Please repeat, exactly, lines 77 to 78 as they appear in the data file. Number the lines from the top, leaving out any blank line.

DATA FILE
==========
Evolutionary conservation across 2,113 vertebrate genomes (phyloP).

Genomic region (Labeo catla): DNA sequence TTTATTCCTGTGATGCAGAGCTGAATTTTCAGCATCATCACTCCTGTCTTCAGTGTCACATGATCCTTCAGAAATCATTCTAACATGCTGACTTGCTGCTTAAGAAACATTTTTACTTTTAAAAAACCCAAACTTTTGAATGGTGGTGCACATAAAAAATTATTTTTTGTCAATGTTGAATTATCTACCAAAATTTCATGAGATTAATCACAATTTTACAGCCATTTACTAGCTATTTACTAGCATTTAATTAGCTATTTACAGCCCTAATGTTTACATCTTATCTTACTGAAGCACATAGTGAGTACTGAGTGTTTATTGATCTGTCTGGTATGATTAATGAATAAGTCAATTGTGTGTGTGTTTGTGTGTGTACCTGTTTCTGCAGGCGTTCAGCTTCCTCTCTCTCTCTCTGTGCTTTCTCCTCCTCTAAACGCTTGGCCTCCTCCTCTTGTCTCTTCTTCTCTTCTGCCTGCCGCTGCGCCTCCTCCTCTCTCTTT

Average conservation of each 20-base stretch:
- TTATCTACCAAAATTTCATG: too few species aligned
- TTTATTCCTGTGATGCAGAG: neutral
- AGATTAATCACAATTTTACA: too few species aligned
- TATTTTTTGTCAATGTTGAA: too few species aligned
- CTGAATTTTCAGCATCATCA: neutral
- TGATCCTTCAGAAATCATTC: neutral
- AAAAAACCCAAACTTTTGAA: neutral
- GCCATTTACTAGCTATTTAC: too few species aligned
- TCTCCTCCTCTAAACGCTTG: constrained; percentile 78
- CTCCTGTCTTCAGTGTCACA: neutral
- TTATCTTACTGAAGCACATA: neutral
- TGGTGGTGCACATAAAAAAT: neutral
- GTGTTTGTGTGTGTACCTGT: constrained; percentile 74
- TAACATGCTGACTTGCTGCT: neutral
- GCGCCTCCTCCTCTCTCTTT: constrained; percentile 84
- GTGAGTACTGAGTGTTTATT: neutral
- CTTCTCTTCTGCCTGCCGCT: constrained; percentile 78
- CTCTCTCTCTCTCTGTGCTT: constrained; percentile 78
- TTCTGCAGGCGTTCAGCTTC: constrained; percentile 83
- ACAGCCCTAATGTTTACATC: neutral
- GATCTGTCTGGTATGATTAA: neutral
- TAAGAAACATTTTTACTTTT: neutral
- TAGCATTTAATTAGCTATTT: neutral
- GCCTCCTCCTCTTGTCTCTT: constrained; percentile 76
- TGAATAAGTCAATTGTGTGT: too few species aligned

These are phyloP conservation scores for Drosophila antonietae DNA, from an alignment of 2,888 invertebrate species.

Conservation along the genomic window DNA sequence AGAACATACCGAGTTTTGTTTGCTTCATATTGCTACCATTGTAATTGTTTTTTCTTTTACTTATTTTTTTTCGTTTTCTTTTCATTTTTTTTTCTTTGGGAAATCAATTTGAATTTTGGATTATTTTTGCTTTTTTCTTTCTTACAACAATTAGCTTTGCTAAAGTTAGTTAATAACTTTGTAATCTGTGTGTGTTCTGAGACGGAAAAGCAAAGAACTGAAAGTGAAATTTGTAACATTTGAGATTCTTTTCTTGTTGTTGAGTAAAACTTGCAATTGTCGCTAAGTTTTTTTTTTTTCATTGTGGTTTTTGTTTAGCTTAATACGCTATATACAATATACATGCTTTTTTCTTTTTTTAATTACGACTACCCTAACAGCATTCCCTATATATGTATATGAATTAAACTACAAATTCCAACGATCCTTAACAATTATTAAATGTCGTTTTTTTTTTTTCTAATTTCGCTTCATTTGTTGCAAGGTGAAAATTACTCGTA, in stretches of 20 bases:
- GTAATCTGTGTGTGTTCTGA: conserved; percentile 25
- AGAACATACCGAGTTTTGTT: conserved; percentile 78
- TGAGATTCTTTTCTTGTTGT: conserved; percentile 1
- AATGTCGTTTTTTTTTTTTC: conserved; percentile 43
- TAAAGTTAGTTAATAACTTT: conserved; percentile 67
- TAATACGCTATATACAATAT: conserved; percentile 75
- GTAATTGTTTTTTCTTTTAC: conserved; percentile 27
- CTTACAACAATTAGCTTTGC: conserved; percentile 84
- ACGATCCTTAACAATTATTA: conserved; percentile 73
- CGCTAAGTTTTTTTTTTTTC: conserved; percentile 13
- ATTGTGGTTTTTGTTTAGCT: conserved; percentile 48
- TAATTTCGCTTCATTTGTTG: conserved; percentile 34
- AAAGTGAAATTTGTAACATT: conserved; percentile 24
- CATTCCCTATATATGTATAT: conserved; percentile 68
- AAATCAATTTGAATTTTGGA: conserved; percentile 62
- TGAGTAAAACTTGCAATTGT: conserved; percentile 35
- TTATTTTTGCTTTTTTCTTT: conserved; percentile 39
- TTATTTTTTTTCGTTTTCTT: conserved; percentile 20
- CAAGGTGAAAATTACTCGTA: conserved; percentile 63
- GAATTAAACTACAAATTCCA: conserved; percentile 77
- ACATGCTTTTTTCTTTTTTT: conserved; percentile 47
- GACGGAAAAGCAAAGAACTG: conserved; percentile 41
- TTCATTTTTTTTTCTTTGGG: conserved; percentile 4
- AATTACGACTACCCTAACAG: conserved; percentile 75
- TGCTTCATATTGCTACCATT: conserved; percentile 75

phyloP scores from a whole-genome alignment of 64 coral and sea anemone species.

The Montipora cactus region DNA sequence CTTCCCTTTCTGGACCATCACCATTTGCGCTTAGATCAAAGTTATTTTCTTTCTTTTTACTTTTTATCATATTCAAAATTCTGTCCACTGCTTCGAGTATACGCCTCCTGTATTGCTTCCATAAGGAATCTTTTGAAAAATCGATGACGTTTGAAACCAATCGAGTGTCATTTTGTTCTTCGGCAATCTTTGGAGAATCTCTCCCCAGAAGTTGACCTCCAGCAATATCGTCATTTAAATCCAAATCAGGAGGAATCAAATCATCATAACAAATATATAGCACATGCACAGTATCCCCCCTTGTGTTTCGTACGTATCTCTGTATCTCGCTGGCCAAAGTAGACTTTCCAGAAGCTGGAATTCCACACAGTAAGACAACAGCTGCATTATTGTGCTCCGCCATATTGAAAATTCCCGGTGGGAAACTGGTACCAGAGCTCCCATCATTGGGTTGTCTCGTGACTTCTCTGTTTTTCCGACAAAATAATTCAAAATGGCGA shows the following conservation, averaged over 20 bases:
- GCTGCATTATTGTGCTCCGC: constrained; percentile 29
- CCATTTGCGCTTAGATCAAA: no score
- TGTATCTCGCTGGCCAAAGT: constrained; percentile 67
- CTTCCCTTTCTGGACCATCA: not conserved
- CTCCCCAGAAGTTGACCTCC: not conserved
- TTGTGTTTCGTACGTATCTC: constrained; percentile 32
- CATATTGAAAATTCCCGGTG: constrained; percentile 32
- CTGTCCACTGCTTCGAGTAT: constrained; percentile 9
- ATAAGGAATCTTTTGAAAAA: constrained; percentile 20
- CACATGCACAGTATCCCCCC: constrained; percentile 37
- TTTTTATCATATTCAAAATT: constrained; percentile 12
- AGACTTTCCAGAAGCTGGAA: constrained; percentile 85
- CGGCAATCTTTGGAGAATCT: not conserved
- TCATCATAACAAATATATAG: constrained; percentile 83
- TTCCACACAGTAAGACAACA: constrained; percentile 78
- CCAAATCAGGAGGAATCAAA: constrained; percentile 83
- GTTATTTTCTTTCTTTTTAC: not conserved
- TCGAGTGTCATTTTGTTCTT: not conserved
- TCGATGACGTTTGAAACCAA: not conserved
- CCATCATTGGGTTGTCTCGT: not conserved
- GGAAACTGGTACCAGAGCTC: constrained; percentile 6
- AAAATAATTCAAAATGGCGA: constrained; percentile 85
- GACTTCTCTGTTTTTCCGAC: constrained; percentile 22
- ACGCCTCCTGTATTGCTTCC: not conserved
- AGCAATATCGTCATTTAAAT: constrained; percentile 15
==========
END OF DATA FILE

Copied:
- CCATCATTGGGTTGTCTCGT: not conserved
- GGAAACTGGTACCAGAGCTC: constrained; percentile 6